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Vegetative shoot growing and yield productivity of different plum cultivar and rootstocks combination
25-29

We planted containers plum rootstocks and cultivar combinations for irrigation and rootstocks experiment. We planted Cacanska lepo tica, Katinka, Jojo, Topfive, Toptaste, Topper plum cultivar on Mirobalan, St Julien A, St Julien GF 655/2, Wavit, Wangenheim, and Fereley rootstocks. Before budding we measured the trunk diameter on trees, than I count the trunk cross area, we measured the high of trees, the high of crown, and the wide of crown, and counted the volume of crown from these data. We conclude the vigorous from the trunk cross area and the volume of crown. In the started growing less vigorous combinations look like Topfive/Wavit, Jojo/Mirobalan and Katinka/Mirobalan grafted on the basis trunk cross area and the volume of crown. In the vegetative period we measured the shoot growing on model branch every started of months. So we could determine the growing tendency. The smallest growing was Cacanska lepotika/Mirobalan. 
In the flowering the grafted flowered in rich, excepted the Topfive cultivar on St Julien A, St Julien GF 655/2, and Fereley rootstocks, these didn’t flowered. The Topfive/Wavit combinations there were a richest flower. 
In the harvest term we could pick up plum fruits from Topfive/Wavit combinations, and Cacanska lepotica, Jojo, Toptaste cultivar. And in addition the Topper cultivar was the highest yield on their all of rootstocks.

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Comparison of the geranium (Pelargonium) pathological results of 2016-2017
123-125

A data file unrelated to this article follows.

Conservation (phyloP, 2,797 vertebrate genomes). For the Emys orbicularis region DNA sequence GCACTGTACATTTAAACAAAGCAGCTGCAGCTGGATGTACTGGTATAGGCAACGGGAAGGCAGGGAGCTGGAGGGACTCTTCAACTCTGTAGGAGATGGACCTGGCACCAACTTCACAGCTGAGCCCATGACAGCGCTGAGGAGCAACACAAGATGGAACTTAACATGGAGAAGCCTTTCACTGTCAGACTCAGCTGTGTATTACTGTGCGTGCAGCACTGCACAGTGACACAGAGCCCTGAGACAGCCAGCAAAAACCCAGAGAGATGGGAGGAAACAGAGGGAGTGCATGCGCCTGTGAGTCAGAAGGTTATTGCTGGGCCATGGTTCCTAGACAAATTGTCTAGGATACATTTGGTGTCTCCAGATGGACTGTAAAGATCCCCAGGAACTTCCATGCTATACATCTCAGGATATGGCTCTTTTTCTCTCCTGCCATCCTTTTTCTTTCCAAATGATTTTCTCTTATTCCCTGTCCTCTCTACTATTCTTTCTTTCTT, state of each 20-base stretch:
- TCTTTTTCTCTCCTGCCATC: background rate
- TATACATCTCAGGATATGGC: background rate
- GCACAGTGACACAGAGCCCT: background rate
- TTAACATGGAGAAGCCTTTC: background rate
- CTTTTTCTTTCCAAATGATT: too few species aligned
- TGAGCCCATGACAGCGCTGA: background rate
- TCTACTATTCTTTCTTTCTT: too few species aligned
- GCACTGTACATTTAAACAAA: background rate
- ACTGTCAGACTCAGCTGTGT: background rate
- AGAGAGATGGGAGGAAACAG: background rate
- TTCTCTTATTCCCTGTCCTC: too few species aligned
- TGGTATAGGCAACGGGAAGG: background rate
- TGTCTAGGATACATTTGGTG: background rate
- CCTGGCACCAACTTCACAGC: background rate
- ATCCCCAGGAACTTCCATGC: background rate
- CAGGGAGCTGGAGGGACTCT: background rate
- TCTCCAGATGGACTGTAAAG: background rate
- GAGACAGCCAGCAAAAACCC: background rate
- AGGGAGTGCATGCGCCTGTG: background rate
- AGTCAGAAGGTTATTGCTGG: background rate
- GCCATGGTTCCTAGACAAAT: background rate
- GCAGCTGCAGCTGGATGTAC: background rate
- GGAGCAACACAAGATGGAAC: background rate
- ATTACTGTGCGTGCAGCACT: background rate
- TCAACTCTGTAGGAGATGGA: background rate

The research was carried out in a Gyenes Flower gardening between 2016 and 2017 in Kecskemét. The gardening was founded in 1978. Initially, the main plants were gerbera (Gerbera) and yucca (Yucca), later replaced by the geranium (Pelargonium) cultivation as a result of market demand. In horticulture, there are about than 80 variety geranium of the standing, running, semi-trailer types and English gnawing. The Pelargonium had different sizes and colors. The study was set up in 1,000–1,000 pieces of geraniums each year. The following pathogens have damaged the geranium stock: Botrytis cinerea, Pythium debaryanum, with a rare occurrence of Alternaria porri, Phytophthora cryptogea. The greatest destruction was caused by botrytis (Botrytis cinerea). In the first experimental year, 42% of the 1,000 geraniums tested were infected with fungal diseases (30% B. cinerea, 8% P. debaryanum, 4% other fungi). In 2017, fungal infections were detected on 380 geraniums in the 1,000 tested geraniums (290 Botrytis cinerea, 70 Pythium and 20 other fungal diseases). In addition to the use of fungicides, we increased the spatial position of geraniums, early irrigation and frequent ventilation to ensure successful control. By 2017, we were able to reduce the damage caused by pathogens by 4 percent.

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Effects of production factors on the yield and yield component of winter wheat
26-31

The effect of major production factors (forecrop, fertilisation, irrigation, soil cultivation and soil preparation) on the yield components and yield of winter wheat were studied in a long-term  experiment set up at the Látókép Experimental Nursery of the Agricultural Sciences Centre of the University of Debrecen. The results of regression analysis led to the following conclusions: